April has a habit of teasing us and that has certainly been the case over the past 24 hours. Wednesday was decidedly warm and sunny and I went to bed listening to the mad chorus of Spring Peepers and Fowler's Toads. A few American Toads could be heard too; according to the books, they don't occur here, but amphibians (and reptiles) often get moved around by people and doubtless someone decided they's make a nice addition to the local pond. The winds changed, however, and today saw us back in winter coats for the Birds, Bugs & Botany walk at the state park, as a brisk north-westerly pelted across the parking lot. Northern Rough-winged, Barn and Tree Swallows were whipping around low to the ground, along with a few Purple Martins, but the real show that the wind laid on for us was a spectacular gathering of at least 500 Northern Gannets (and that was just in our bit of the bay!), many of which were plunge diving for fish.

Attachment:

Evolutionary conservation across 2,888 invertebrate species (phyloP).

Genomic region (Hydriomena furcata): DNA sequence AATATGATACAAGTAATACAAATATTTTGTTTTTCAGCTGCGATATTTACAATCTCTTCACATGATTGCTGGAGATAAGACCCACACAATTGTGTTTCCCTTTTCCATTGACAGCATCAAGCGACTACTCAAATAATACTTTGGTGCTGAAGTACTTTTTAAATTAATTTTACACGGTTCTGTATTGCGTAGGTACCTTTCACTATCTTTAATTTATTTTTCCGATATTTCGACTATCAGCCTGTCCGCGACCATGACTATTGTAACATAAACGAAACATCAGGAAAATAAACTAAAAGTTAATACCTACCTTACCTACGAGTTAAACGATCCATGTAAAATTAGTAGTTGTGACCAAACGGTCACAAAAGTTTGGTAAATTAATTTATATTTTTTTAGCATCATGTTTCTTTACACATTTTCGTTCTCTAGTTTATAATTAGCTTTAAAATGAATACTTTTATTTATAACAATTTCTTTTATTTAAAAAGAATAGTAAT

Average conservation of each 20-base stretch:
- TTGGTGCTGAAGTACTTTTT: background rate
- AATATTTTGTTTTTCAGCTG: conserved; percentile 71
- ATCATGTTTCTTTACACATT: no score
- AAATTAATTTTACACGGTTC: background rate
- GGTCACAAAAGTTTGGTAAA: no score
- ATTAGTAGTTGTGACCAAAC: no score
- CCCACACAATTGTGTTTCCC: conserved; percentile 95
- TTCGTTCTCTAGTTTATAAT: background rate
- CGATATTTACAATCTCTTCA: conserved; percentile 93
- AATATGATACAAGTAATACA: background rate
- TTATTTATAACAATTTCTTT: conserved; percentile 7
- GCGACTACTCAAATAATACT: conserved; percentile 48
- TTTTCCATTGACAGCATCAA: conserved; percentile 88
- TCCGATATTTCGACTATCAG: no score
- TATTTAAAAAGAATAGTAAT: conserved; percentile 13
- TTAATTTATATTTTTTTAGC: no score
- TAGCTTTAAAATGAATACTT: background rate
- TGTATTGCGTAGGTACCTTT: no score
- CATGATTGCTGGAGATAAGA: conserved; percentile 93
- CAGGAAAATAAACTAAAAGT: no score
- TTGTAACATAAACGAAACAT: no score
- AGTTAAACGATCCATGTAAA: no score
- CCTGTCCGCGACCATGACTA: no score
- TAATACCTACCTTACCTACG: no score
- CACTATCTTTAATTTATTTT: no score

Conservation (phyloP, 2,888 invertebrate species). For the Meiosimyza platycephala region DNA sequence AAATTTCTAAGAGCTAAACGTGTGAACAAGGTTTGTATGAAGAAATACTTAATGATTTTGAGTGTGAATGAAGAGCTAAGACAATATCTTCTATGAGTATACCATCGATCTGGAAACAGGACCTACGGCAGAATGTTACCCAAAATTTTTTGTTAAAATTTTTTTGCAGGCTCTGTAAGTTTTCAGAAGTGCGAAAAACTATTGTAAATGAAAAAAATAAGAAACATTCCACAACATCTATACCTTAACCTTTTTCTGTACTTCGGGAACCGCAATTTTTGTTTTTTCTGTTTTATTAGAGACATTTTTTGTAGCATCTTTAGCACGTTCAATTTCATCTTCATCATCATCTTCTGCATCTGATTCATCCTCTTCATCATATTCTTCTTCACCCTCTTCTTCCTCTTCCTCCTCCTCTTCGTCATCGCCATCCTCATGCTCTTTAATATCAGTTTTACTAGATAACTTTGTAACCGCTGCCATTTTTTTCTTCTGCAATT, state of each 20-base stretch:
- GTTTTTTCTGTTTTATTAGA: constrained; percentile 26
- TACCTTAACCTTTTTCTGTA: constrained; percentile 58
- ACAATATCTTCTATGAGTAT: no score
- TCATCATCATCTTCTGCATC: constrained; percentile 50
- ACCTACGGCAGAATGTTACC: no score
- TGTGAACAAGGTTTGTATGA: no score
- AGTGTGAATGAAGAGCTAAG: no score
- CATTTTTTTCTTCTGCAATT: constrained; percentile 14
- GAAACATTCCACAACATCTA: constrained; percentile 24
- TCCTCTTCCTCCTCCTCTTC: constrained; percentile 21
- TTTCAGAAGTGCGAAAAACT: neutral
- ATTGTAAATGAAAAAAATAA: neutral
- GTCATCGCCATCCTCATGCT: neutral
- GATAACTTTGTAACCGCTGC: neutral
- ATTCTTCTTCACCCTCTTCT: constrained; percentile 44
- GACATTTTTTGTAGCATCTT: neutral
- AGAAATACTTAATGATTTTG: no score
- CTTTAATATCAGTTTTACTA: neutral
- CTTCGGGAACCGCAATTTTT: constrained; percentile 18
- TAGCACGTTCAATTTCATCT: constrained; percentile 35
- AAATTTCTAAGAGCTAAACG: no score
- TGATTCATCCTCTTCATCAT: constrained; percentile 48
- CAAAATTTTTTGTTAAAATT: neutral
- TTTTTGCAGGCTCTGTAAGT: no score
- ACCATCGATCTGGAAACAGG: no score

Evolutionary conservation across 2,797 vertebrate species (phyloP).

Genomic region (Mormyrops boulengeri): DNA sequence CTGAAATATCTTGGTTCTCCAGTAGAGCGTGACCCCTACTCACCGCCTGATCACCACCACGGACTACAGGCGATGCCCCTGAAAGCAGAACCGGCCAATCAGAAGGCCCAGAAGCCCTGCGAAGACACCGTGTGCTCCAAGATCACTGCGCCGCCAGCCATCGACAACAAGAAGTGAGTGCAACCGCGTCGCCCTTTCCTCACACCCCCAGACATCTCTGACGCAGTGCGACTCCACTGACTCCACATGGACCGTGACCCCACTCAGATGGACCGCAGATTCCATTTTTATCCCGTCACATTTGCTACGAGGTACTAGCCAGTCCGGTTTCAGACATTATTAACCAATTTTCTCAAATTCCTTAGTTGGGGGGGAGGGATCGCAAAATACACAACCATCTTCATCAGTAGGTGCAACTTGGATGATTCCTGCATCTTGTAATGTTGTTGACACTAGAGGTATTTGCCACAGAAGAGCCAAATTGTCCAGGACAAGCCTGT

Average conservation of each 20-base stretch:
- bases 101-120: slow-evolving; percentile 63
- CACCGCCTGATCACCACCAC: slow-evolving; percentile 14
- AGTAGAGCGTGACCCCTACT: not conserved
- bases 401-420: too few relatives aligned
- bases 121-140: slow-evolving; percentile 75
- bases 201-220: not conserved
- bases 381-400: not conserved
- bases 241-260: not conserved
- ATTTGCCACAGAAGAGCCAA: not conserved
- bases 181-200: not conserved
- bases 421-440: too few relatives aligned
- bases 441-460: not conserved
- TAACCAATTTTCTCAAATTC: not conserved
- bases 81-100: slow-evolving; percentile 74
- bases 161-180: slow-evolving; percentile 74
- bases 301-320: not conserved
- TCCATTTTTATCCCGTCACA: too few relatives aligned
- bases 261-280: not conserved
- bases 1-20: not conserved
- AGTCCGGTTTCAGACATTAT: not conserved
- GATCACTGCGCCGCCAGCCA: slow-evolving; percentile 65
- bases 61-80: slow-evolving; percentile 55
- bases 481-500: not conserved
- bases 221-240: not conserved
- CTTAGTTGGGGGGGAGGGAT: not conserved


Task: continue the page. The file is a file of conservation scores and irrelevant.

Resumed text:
Lake Lily and the area around the Northwood Center remains the prime location for warblers right now, with Yellow-rumped Warblers well into double figures, a smattering of Yellow Warblers today and the odd Prairie, Palm, Yellow-throated, Black-throated Green and Northern Parula thrown in for good measure. Small parties of Glossy Ibis and Great and Snowy Egrets drifted north this morning and yesterday gave me the typical mixed-up April scenario of hearing my first Ovenbird of the year singing at Cold Spring, followed by a Winter Wren at the Northwood Center!
Other reports: Wednesday - Great Crested Flycatcher at Belleplain, Blue-winged Warbler at Cape May Point, American Redstart at Peaslee WMA and a handful of incoming Ruby-throated Hummingbirds. Thursday - Scarlet Tanager and Cedar Waxwings at the point; this morninig I also saw my first 'western' Palm Warbler of the spring.